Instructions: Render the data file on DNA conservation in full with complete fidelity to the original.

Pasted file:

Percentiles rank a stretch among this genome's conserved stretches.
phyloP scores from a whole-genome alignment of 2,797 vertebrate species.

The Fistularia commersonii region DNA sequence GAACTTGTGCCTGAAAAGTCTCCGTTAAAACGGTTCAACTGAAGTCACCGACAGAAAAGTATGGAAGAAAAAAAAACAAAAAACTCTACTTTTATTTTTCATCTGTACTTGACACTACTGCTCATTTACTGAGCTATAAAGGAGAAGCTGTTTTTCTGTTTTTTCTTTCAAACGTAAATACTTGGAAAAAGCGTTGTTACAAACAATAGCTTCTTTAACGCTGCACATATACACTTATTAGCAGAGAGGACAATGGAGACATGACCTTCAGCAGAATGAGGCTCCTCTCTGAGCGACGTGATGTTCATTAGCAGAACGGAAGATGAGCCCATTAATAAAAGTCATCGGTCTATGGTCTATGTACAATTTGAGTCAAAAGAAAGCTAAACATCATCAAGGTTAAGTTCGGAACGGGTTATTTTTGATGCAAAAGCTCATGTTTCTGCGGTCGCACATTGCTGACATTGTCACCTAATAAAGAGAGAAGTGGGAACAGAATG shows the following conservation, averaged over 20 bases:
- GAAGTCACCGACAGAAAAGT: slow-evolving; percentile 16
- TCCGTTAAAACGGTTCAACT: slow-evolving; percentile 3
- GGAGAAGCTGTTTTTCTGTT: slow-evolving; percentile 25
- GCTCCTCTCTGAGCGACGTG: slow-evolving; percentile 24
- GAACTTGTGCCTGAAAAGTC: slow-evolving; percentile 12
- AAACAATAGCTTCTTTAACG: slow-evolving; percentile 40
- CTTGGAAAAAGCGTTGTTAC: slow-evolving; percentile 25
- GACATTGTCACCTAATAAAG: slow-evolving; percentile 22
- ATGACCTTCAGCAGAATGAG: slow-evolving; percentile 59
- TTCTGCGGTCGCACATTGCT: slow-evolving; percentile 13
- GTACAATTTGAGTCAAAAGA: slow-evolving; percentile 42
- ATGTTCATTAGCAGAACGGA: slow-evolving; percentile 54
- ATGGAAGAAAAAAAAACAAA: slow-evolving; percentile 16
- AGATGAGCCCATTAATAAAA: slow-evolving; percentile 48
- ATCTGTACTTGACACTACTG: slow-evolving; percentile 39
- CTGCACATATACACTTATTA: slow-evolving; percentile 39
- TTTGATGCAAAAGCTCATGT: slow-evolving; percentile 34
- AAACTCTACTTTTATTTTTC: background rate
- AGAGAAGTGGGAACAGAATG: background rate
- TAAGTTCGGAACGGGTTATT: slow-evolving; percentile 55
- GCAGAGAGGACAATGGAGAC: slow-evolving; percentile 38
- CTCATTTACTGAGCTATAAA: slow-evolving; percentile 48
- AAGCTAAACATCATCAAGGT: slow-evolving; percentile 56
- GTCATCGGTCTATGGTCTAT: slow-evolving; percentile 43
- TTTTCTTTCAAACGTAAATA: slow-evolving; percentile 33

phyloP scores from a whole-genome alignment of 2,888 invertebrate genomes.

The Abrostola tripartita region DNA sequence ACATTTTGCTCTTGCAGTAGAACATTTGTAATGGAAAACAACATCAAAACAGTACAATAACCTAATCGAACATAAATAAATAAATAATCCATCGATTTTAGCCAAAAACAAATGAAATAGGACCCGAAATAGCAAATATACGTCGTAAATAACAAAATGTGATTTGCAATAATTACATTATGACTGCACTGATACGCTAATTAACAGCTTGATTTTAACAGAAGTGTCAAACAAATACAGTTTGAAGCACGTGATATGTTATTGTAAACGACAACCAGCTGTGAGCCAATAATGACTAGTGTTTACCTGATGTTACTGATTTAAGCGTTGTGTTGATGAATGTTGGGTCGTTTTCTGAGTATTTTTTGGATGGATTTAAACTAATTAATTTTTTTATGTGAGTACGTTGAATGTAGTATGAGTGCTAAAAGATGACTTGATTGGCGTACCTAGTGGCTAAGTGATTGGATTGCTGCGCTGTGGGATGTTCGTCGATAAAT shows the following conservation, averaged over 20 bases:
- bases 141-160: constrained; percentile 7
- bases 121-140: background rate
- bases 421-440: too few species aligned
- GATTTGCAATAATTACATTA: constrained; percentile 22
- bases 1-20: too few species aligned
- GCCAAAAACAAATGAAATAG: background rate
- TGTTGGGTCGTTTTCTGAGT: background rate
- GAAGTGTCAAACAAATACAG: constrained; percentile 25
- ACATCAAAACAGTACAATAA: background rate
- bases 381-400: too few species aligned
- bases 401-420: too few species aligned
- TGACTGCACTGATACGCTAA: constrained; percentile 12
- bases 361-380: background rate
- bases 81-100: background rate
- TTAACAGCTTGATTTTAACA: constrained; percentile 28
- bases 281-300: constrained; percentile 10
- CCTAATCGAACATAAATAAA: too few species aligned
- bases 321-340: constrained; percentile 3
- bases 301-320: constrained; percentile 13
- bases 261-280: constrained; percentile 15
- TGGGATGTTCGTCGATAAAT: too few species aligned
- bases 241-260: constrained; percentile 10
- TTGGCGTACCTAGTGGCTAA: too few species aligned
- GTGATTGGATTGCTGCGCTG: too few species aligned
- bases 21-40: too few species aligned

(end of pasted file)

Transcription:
Percentiles rank a stretch among this genome's conserved stretches.
phyloP scores from a whole-genome alignment of 2,797 vertebrate species.

The Fistularia commersonii region DNA sequence GAACTTGTGCCTGAAAAGTCTCCGTTAAAACGGTTCAACTGAAGTCACCGACAGAAAAGTATGGAAGAAAAAAAAACAAAAAACTCTACTTTTATTTTTCATCTGTACTTGACACTACTGCTCATTTACTGAGCTATAAAGGAGAAGCTGTTTTTCTGTTTTTTCTTTCAAACGTAAATACTTGGAAAAAGCGTTGTTACAAACAATAGCTTCTTTAACGCTGCACATATACACTTATTAGCAGAGAGGACAATGGAGACATGACCTTCAGCAGAATGAGGCTCCTCTCTGAGCGACGTGATGTTCATTAGCAGAACGGAAGATGAGCCCATTAATAAAAGTCATCGGTCTATGGTCTATGTACAATTTGAGTCAAAAGAAAGCTAAACATCATCAAGGTTAAGTTCGGAACGGGTTATTTTTGATGCAAAAGCTCATGTTTCTGCGGTCGCACATTGCTGACATTGTCACCTAATAAAGAGAGAAGTGGGAACAGAATG shows the following conservation, averaged over 20 bases:
- GAAGTCACCGACAGAAAAGT: slow-evolving; percentile 16
- TCCGTTAAAACGGTTCAACT: slow-evolving; percentile 3
- GGAGAAGCTGTTTTTCTGTT: slow-evolving; percentile 25
- GCTCCTCTCTGAGCGACGTG: slow-evolving; percentile 24
- GAACTTGTGCCTGAAAAGTC: slow-evolving; percentile 12
- AAACAATAGCTTCTTTAACG: slow-evolving; percentile 40
- CTTGGAAAAAGCGTTGTTAC: slow-evolving; percentile 25
- GACATTGTCACCTAATAAAG: slow-evolving; percentile 22
- ATGACCTTCAGCAGAATGAG: slow-evolving; percentile 59
- TTCTGCGGTCGCACATTGCT: slow-evolving; percentile 13
- GTACAATTTGAGTCAAAAGA: slow-evolving; percentile 42
- ATGTTCATTAGCAGAACGGA: slow-evolving; percentile 54
- ATGGAAGAAAAAAAAACAAA: slow-evolving; percentile 16
- AGATGAGCCCATTAATAAAA: slow-evolving; percentile 48
- ATCTGTACTTGACACTACTG: slow-evolving; percentile 39
- CTGCACATATACACTTATTA: slow-evolving; percentile 39
- TTTGATGCAAAAGCTCATGT: slow-evolving; percentile 34
- AAACTCTACTTTTATTTTTC: background rate
- AGAGAAGTGGGAACAGAATG: background rate
- TAAGTTCGGAACGGGTTATT: slow-evolving; percentile 55
- GCAGAGAGGACAATGGAGAC: slow-evolving; percentile 38
- CTCATTTACTGAGCTATAAA: slow-evolving; percentile 48
- AAGCTAAACATCATCAAGGT: slow-evolving; percentile 56
- GTCATCGGTCTATGGTCTAT: slow-evolving; percentile 43
- TTTTCTTTCAAACGTAAATA: slow-evolving; percentile 33

phyloP scores from a whole-genome alignment of 2,888 invertebrate genomes.

The Abrostola tripartita region DNA sequence ACATTTTGCTCTTGCAGTAGAACATTTGTAATGGAAAACAACATCAAAACAGTACAATAACCTAATCGAACATAAATAAATAAATAATCCATCGATTTTAGCCAAAAACAAATGAAATAGGACCCGAAATAGCAAATATACGTCGTAAATAACAAAATGTGATTTGCAATAATTACATTATGACTGCACTGATACGCTAATTAACAGCTTGATTTTAACAGAAGTGTCAAACAAATACAGTTTGAAGCACGTGATATGTTATTGTAAACGACAACCAGCTGTGAGCCAATAATGACTAGTGTTTACCTGATGTTACTGATTTAAGCGTTGTGTTGATGAATGTTGGGTCGTTTTCTGAGTATTTTTTGGATGGATTTAAACTAATTAATTTTTTTATGTGAGTACGTTGAATGTAGTATGAGTGCTAAAAGATGACTTGATTGGCGTACCTAGTGGCTAAGTGATTGGATTGCTGCGCTGTGGGATGTTCGTCGATAAAT shows the following conservation, averaged over 20 bases:
- bases 141-160: constrained; percentile 7
- bases 121-140: background rate
- bases 421-440: too few species aligned
- GATTTGCAATAATTACATTA: constrained; percentile 22
- bases 1-20: too few species aligned
- GCCAAAAACAAATGAAATAG: background rate
- TGTTGGGTCGTTTTCTGAGT: background rate
- GAAGTGTCAAACAAATACAG: constrained; percentile 25
- ACATCAAAACAGTACAATAA: background rate
- bases 381-400: too few species aligned
- bases 401-420: too few species aligned
- TGACTGCACTGATACGCTAA: constrained; percentile 12
- bases 361-380: background rate
- bases 81-100: background rate
- TTAACAGCTTGATTTTAACA: constrained; percentile 28
- bases 281-300: constrained; percentile 10
- CCTAATCGAACATAAATAAA: too few species aligned
- bases 321-340: constrained; percentile 3
- bases 301-320: constrained; percentile 13
- bases 261-280: constrained; percentile 15
- TGGGATGTTCGTCGATAAAT: too few species aligned
- bases 241-260: constrained; percentile 10
- TTGGCGTACCTAGTGGCTAA: too few species aligned
- GTGATTGGATTGCTGCGCTG: too few species aligned
- bases 21-40: too few species aligned